(I swear I didn't join the forum just to spam this - I've been lurking for a while - but thought it was worth mentioning now.)

That's a cool idea. Seems worthy of its own topic don't you think? Maybe include some screen shots as you add new functionality.

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I concur with this feeling, and ended up deciding to create a Visual Studio Code extension that works in a similar fashion: code editing on one tab, auto running the ROM on another. It's heavily inspired by 8bitworkshop, but adds all the goodies a good editor allows you like having other include files, code navigation, shortcuts, being offline, etc. A truly modern, no-compromise approach to 6502/Atari development, in my opinion.

 

The caveat is that I just started it and it's nowhere near ready. Right now it only allows editing asm files with some language features. It does dasm compilation on the background (for error checking etc), but doesn't export ROMs nor does it open the emulator tab with the ROM yet. I've been adding features at a constant pace though - just added navigate-to-definition yesterday, for example - and hope to have exporting/emulating soon. Also, it's open source, so anyone can contribute with suggestions/bug fixes/features/etc.

 

(I swear I didn't join the forum just to spam this - I've been lurking for a while - but thought it was worth mentioning now.)

 

That's a pretty cool project. If you like, you can also consider 6502.ts (https://github.com/6502ts/6502.ts) as the embedded emulator. It is written in Typescript (which should fit well in the context of a VSC plugin), and overall compatibility is comparable to Javatari.js. TIA is better (the 6502.ts core is the core that is going to be running in Stella 5), CPU and timers are currently slightly less accurate. It's featureset is somewhat different; in particular, it supports WebGL for display and phosphor simulation, and it comes with a debugger that could be integrated into VSC. Speed is at least as good as Javatari.

Edited by DirtyHairy

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That's a cool idea. Seems worthy of its own topic don't you think? Maybe include some screen shots as you add new functionality.

 

Yeah, I should probably do that soon. I just don't like talking too much about a project until it's actually fun and ready to be used though; so other than my confused twitter audience, it's not "public" yet.

 

 

That's a pretty cool project. If you like, you can also consider 6502.ts (https://github.com/6502ts/6502.ts) as the embedded emulator. It is written in Typescript (which should fit well in the context of a VSC plugin), and overall compatibility is comparable to Javatari.js. TIA is better (the 6502.ts core is the core that is going to be running in Stella 5), CPU and timers are currently slightly less accurate. It's featureset is somewhat different; in particular, it supports WebGL for display and phosphor simulation, and it comes with a debugger that could be integrated into VSC. Speed is at least as good as Javatari.

 

Thanks DirtyHarry. That's actually something I was wondering - how good 6502.ts would play with the extension. I actually have it as an item deep down on the TODO list, as I've seen you talking about it here a while ago, but haven't had much time to look into it. I'll do as soon as I'm ready to move back to the preview/debug part. Right now I have an early implementation that opens a Javatari tab, but doesn't really load the ROM into it.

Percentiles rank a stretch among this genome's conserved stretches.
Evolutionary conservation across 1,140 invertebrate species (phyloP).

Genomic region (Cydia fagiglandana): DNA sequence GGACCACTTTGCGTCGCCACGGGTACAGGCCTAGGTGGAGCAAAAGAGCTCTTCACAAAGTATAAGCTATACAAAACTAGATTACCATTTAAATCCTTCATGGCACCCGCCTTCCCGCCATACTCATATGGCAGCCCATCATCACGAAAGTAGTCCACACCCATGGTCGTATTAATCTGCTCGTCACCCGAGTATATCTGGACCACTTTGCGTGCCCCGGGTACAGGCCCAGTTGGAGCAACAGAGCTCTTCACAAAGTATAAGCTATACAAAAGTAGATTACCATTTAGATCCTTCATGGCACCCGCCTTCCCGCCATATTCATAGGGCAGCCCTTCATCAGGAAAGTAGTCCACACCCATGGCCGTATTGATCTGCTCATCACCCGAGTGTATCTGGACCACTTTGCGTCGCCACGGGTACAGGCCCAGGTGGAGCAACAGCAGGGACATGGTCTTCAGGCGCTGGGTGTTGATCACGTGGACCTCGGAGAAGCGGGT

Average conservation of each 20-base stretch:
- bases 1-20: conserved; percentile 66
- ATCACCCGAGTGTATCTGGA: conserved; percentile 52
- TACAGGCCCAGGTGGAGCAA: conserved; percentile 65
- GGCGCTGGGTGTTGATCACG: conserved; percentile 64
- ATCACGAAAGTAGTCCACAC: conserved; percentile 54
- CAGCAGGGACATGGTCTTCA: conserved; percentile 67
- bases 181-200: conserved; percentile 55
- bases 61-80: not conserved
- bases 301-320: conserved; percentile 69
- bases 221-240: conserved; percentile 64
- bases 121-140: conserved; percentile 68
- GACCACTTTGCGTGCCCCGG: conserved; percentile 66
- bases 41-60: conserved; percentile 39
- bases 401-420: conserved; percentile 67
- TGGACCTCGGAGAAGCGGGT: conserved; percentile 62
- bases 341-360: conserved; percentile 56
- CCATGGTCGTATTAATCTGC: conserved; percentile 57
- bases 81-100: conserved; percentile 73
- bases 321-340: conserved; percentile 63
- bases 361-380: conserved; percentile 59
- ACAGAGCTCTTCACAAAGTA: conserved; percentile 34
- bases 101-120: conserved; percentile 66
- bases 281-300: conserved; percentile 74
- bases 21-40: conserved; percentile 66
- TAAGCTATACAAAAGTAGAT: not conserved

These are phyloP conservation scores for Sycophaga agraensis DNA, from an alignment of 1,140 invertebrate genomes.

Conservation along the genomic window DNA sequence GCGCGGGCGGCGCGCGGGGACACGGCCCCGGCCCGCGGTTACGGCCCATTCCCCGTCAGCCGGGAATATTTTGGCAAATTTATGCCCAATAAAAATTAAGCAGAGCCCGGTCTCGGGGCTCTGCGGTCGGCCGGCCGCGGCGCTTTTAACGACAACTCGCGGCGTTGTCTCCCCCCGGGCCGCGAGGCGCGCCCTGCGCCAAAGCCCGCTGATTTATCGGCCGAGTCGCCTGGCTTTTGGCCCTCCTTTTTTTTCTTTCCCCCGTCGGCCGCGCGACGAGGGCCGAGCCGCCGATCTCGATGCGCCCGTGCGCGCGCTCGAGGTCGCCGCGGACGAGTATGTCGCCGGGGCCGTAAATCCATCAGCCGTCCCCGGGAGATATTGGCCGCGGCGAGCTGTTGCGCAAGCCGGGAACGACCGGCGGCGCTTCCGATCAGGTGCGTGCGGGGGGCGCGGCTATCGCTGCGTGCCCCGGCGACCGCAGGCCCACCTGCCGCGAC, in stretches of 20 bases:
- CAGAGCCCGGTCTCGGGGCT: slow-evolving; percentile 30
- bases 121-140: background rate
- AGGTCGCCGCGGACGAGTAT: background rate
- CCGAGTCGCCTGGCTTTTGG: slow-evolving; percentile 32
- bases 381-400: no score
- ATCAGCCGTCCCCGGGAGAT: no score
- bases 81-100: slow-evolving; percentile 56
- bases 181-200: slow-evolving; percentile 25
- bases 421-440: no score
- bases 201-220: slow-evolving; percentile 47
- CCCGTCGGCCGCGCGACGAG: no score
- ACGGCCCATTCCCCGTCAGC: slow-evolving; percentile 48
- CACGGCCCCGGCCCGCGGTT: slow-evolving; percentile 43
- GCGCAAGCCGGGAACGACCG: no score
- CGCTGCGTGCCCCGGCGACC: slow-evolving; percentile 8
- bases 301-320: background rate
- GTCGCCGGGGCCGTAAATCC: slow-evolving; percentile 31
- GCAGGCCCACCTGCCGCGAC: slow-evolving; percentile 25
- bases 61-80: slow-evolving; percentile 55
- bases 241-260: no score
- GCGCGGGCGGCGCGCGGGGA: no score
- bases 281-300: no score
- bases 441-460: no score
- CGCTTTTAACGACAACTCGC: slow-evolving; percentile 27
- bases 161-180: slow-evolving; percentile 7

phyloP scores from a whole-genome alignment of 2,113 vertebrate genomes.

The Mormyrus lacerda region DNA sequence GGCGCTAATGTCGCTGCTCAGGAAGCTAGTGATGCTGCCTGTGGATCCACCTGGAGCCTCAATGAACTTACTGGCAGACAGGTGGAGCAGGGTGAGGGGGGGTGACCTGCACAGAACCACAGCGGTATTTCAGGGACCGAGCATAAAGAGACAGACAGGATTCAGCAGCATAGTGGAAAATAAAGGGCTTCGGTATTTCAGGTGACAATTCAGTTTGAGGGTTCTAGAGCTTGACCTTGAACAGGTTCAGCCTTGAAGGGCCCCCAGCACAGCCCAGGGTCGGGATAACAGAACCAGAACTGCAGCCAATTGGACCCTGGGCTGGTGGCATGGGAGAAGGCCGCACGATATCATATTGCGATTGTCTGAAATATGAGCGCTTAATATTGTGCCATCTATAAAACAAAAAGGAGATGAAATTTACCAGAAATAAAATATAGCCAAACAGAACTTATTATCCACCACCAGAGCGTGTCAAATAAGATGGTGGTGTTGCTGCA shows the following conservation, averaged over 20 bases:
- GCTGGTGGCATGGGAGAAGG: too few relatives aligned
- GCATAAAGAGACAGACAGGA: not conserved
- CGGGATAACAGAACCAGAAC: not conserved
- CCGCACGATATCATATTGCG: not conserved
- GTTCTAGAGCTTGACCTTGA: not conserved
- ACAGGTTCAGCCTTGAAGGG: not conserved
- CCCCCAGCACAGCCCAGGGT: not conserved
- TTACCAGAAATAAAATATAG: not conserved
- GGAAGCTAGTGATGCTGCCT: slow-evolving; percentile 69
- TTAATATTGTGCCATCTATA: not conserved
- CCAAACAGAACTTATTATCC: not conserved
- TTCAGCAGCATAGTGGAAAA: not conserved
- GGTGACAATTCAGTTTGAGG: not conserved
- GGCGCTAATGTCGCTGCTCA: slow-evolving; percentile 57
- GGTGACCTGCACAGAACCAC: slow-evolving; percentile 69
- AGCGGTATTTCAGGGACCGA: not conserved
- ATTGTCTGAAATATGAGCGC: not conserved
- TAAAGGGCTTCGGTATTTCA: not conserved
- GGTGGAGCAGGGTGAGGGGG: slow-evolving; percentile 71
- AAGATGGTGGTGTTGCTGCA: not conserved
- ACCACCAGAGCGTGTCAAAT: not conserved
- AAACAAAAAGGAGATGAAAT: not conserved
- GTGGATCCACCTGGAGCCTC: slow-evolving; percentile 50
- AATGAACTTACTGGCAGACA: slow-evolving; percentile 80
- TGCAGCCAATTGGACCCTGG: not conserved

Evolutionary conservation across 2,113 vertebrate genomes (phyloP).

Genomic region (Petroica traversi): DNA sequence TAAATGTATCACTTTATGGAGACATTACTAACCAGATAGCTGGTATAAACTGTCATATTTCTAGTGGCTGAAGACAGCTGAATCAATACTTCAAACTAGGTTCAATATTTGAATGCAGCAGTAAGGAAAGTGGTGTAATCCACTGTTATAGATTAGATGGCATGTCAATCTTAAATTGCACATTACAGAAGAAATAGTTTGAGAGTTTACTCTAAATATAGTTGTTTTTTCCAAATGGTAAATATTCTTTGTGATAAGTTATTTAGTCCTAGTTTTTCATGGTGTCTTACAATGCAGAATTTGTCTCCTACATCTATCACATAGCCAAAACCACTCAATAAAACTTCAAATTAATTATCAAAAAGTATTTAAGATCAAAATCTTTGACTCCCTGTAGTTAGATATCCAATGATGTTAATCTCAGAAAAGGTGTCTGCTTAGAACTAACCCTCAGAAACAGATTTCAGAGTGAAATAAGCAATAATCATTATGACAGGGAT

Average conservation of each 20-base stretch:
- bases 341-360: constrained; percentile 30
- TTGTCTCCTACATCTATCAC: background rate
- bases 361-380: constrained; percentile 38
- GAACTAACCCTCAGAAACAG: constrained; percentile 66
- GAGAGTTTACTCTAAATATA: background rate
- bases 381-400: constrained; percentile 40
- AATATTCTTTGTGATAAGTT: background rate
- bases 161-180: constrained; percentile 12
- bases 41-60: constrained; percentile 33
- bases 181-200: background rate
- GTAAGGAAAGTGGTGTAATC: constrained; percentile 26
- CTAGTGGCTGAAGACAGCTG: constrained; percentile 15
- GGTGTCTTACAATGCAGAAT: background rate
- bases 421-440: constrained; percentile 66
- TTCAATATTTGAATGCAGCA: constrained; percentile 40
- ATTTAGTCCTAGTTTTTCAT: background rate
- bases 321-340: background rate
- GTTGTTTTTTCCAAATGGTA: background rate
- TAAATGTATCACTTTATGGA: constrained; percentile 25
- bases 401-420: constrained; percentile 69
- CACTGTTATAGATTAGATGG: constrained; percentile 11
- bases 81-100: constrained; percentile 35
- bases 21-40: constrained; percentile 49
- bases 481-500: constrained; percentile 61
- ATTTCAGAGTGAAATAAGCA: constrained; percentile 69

It's good to know of the debugger - that's the one part I was mostly curious about, as I want to leverage all the VSC's debugging features into the extension. Just took a quick look and I'm loving the debugger interface and features. And being in TS certainly helps too if I want to submit a PR or debug an issue in the future. My language of choice right now.

Edited by zeh

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Yeah, I should probably do that soon. I just don't like talking too much about a project until it's actually fun and ready to be used though; so other than my confused twitter audience, it's not "public" yet.

 

 

Thanks DirtyHarry. That's actually something I was wondering - how good 6502.ts would play with the extension. I actually have it as an item deep down on the TODO list, as I've seen you talking about it here a while ago, but haven't had much time to look into it. I'll do as soon as I'm ready to move back to the preview/debug part. Right now I have an early implementation that opens a Javatari tab, but doesn't really load the ROM into it.

 

It's good to know of the debugger - that's the one part I was mostly curious about, as I want to leverage all the VSC's debugging features into the extension. Just took a quick look and I'm loving the debugger interface and features. And being in TS certainly helps too if I want to submit a PR or debug an issue in the future. My language of choice right now.

 

:) Nice to hear, and I share your sentiments on Typescript: I really think it is the next evolution of JS for heavy applications. If you want to check out the current state, you can find runnable builds of the various frontend components here: https://6502ts.github.io/ . The interesting parts are Stellerator (a React frontend aimed at playing) and the 2600 debugger (a CLI-based frontend that integrates the debugger).

 

Integrating 6502.ts into your project would most definitely work. I have long been planning on documenting the various front-facing APIs, so this would be a nice opportunity to do so. I can also give you a hand integrating the emulator once you are ready to load and run ROMs.

 

The debugger currently supports breakpoints, inspection and execution tracing. I have several plans for extending it (watch expressions, conditional breakpoints, etc.), but most of my time currently goes into real life atm. Integrating it would require some changes (mainly more decoupling from the CLI), but I have been planning to do so eventually anyway. Just drop me a note if you'd like some assistance, I'll be happy to contribue.

Edited by DirtyHairy

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I'm having fun with the book and the online editor. I hope it is around for a while, or at least get a mirror site going somewhere. Really like the real time compile feature!